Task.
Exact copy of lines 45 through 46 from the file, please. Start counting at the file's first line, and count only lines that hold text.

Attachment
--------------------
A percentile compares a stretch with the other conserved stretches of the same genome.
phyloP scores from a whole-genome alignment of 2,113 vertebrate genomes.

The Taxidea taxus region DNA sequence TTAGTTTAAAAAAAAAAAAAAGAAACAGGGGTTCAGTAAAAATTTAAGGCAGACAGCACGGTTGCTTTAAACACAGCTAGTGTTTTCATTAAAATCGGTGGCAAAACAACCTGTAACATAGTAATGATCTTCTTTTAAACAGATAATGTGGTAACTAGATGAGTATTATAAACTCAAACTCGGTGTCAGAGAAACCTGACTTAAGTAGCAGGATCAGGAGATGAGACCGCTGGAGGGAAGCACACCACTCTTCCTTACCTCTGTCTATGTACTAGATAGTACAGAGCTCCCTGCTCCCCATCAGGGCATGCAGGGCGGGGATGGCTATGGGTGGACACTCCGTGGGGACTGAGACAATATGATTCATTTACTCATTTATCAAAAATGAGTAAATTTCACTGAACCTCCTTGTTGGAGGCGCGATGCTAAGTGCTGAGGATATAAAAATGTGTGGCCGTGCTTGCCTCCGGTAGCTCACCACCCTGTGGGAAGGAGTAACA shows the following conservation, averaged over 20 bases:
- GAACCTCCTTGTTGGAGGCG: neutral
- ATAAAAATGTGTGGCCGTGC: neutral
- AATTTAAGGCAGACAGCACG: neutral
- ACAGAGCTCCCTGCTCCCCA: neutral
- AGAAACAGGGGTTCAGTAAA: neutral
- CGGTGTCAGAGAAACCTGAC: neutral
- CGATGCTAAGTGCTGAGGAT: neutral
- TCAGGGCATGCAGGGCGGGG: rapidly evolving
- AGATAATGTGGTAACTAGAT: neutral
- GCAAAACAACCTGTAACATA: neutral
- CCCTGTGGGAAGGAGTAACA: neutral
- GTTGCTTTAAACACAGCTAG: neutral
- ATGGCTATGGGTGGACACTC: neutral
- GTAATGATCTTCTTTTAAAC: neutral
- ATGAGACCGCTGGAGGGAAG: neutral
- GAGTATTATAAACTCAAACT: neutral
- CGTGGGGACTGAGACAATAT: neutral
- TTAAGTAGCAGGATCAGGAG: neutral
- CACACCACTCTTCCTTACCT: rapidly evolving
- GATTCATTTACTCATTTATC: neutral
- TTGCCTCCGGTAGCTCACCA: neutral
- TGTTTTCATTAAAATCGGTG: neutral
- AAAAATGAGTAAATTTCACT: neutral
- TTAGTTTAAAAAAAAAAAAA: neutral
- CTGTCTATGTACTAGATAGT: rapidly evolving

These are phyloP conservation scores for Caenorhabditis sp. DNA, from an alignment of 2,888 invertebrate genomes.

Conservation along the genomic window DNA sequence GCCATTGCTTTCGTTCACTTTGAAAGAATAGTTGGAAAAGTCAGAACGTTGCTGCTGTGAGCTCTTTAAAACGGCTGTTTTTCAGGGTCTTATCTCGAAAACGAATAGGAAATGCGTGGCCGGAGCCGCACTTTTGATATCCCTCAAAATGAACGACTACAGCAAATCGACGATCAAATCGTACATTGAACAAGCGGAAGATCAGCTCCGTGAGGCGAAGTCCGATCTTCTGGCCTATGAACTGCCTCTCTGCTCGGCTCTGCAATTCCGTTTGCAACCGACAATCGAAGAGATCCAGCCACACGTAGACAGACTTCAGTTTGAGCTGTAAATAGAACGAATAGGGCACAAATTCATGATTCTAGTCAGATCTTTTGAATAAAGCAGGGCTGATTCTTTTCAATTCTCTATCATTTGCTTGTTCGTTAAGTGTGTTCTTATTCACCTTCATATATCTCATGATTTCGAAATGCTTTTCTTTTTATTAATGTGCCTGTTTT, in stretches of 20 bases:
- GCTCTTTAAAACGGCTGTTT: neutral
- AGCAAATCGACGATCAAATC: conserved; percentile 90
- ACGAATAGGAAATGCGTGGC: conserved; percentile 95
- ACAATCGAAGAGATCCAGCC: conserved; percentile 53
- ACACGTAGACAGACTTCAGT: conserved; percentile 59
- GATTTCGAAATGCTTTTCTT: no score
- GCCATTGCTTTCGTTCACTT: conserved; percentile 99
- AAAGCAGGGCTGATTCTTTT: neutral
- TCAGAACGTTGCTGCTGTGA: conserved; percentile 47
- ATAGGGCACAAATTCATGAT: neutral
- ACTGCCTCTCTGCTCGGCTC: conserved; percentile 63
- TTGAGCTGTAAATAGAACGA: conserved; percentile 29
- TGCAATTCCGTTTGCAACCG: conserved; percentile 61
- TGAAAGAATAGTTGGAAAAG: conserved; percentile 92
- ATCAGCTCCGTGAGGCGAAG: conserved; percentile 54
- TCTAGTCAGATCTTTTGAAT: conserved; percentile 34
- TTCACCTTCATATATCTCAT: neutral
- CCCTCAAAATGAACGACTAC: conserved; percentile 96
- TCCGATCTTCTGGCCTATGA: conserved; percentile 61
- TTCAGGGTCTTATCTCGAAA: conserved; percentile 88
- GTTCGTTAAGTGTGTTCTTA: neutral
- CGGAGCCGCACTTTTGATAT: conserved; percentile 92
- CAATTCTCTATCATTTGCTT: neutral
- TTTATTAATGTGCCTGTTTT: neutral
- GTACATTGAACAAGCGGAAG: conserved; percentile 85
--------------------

- ATCAGCTCCGTGAGGCGAAG: conserved; percentile 54
- TCTAGTCAGATCTTTTGAAT: conserved; percentile 34